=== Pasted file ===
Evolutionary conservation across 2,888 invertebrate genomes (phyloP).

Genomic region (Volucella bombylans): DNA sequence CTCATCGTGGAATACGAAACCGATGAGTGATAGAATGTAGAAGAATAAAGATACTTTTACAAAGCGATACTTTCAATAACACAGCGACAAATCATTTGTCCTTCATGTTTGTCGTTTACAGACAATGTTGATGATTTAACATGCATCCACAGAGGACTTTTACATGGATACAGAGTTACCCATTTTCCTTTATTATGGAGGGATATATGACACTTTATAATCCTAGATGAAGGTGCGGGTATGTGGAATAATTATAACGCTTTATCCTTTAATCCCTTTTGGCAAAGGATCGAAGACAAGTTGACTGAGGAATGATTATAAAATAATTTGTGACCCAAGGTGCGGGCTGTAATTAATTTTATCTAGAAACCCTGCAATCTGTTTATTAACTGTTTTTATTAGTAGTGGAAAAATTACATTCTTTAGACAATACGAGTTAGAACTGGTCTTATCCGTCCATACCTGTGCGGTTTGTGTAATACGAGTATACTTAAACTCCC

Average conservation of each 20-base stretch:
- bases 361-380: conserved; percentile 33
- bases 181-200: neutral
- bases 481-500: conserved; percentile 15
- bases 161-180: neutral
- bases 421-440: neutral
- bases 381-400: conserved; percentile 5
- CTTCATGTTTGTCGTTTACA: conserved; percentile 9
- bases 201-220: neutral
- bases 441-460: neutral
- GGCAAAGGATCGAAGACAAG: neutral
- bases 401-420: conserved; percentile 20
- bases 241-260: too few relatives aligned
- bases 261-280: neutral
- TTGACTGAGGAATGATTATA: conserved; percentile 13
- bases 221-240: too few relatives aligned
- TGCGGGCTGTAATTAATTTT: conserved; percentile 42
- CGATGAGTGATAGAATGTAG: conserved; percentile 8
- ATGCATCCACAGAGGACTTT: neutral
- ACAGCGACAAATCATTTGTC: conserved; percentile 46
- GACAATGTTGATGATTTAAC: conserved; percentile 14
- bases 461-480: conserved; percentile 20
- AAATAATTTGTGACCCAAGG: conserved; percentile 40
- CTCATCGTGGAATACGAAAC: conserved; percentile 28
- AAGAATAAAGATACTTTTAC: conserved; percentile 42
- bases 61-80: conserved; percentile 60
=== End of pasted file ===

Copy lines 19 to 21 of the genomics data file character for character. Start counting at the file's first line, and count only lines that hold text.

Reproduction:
- TGCGGGCTGTAATTAATTTT: conserved; percentile 42
- CGATGAGTGATAGAATGTAG: conserved; percentile 8
- ATGCATCCACAGAGGACTTT: neutral